Smile by Raina Telgemeier

Reviewed by Kaitlin Heaton

[audio src="Kaitlin Heaton; Smile BLOG.mp3"]

Alcatraz Versus the Evil Librarians by Brandon Sanderson

Reviewed by Katheryn Christensen

[audio src="Katheryn Christensen; Alcatraz Versus the Evil Librarians BLOG.mp3"]

Sky Raiders by Brandon Mull

Reviewed by Kelsey Sant

[audio src="Kelsey Sant; Sky Raiders BLOG.mp3"]

Mockingbird by Kathryn Erskine

Reviewed by Kendall Bosch

[audio src="Kendall Bosch; Mockingbird BLOG.mp3"]

Cyrano by Tai-Marc Le Thanh

Reviewed by Lauren Johnson & Sarai Clemente

[audio src="Lauren Johnson & Sarai Clemente; Cyrano BLOG.mp3"]

Wonder by R.J. Palacio

Reviewed by Madison Strasburg

[audio src="Madison Strasburg; Wonder BLOG.mp3"]

Escape from Mr. Lemoncello's Library by Chris Grabenstein

Reviewed by Nicole Jones

[audio src="Nicole Jones; Escape from Mr. Lemoncello's Library BLOG.mp3"]

Things Not Seen by Andrew Clements

Reviewed by Sarah Davis

[audio src="Sarah Davis; Things Not Seen BLOG.mp3"]

Sky Raiders by Brandon Mull

Reviewed by Willow Sommers

[audio src="Willow Sommers; Sky Raiders BLOG.mp3"]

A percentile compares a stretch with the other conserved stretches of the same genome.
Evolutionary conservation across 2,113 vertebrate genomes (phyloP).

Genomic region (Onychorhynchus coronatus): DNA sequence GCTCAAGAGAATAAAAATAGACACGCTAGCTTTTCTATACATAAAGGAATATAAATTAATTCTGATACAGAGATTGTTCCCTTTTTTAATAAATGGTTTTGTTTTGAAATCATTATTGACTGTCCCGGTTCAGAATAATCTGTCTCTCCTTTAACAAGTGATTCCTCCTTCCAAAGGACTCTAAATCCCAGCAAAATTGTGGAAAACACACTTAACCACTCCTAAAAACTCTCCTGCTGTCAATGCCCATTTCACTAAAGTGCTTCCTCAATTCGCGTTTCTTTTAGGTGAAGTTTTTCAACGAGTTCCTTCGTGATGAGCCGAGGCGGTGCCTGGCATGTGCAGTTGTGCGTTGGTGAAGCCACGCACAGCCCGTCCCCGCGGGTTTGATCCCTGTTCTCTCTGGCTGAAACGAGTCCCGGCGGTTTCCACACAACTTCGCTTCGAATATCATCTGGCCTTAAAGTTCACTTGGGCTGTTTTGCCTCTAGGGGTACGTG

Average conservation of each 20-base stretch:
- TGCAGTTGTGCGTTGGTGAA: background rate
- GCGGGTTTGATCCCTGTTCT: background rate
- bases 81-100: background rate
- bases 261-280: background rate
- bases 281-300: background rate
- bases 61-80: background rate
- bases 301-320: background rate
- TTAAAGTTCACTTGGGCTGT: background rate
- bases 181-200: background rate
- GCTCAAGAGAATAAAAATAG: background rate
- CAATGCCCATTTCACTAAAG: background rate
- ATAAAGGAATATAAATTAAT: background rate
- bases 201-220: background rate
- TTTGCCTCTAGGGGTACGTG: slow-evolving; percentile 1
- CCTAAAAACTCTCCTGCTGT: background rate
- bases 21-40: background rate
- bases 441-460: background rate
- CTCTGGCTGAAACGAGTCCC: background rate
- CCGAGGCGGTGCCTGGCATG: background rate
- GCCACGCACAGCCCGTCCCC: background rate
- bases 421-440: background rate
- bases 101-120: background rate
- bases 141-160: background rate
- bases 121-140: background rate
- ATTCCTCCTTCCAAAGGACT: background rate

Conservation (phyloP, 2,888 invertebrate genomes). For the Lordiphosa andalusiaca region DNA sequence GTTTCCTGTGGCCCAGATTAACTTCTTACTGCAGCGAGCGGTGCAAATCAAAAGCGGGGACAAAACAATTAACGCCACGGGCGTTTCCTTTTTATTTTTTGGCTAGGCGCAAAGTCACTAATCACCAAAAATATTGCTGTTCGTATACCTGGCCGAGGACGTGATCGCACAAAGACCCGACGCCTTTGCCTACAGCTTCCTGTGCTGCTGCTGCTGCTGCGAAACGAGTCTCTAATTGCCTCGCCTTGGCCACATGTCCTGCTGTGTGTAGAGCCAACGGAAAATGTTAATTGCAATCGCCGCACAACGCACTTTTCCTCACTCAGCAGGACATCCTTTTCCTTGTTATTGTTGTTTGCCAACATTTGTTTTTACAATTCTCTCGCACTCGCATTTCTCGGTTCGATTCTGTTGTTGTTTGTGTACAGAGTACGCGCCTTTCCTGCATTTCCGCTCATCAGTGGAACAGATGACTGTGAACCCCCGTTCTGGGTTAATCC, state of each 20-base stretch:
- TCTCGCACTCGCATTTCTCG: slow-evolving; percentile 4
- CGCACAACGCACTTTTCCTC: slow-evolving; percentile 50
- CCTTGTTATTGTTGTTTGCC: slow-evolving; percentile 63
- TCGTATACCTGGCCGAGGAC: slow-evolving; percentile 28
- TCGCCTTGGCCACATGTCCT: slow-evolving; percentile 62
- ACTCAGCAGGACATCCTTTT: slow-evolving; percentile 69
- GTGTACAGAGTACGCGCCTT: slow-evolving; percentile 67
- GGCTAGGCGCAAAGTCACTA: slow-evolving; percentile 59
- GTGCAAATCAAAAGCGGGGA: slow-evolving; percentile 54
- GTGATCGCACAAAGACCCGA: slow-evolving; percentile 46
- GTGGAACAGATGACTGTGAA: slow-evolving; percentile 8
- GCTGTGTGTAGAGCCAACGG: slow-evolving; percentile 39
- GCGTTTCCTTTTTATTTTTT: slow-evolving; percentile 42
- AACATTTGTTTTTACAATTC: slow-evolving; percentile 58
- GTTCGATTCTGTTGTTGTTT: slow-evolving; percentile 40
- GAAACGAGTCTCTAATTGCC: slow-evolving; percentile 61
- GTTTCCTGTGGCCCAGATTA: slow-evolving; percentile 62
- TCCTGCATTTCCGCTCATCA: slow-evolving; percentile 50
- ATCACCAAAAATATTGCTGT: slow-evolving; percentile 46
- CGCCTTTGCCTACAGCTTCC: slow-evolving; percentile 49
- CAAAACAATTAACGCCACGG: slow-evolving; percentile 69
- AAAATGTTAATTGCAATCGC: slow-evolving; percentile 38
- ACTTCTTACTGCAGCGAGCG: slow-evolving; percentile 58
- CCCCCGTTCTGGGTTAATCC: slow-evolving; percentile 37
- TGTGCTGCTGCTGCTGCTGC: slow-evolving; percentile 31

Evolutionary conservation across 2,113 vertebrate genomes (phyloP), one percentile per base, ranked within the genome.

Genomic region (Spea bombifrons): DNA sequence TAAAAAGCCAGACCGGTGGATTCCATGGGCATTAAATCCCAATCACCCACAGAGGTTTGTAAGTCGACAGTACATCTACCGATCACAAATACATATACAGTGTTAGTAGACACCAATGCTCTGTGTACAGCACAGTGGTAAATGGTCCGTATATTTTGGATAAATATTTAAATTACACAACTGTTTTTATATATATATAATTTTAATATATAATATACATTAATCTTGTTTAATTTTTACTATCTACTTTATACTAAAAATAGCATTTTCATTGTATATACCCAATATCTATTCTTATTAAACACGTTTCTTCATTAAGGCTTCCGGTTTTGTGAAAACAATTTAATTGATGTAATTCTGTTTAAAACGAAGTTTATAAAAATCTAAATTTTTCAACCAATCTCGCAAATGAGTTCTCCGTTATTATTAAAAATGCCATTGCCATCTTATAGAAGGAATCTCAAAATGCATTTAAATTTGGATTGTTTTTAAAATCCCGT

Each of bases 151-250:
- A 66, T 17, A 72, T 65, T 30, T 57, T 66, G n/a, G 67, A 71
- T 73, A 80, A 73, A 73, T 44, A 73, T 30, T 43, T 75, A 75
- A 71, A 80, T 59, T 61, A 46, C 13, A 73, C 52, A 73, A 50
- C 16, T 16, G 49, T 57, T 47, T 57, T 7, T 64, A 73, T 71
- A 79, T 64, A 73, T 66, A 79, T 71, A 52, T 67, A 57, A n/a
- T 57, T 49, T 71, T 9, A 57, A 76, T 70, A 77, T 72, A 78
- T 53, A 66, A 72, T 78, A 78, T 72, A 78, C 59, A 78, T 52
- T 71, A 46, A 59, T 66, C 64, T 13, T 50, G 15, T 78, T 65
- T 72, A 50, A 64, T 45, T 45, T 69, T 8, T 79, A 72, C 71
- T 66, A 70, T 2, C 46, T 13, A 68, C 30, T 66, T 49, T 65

Book Review: “Hunter” by Mercedes Lackey

From a young age Joyeaux trained in a remote monastery to destroy the infestation of fay that plagues the world. Now the walls built to keep the people safe no longer hold the Otherworlders back and Joy is called to the capital city to join their team of hunters. As cameras broadcast her every move to legions of adoring fans, Joy must learn to navigate her newfound stardom and the rocky political climate. Even though the powerful elite are trying to hide reality from the populous to keep them complacent, Joy realizes that it’s becoming impossible to cover up the truth. Playing a delicate game, Joy is happy just to do her job until her mentor is killed and she must confront the cities secrets in order to establish a safe place for herself and the people she has come to love.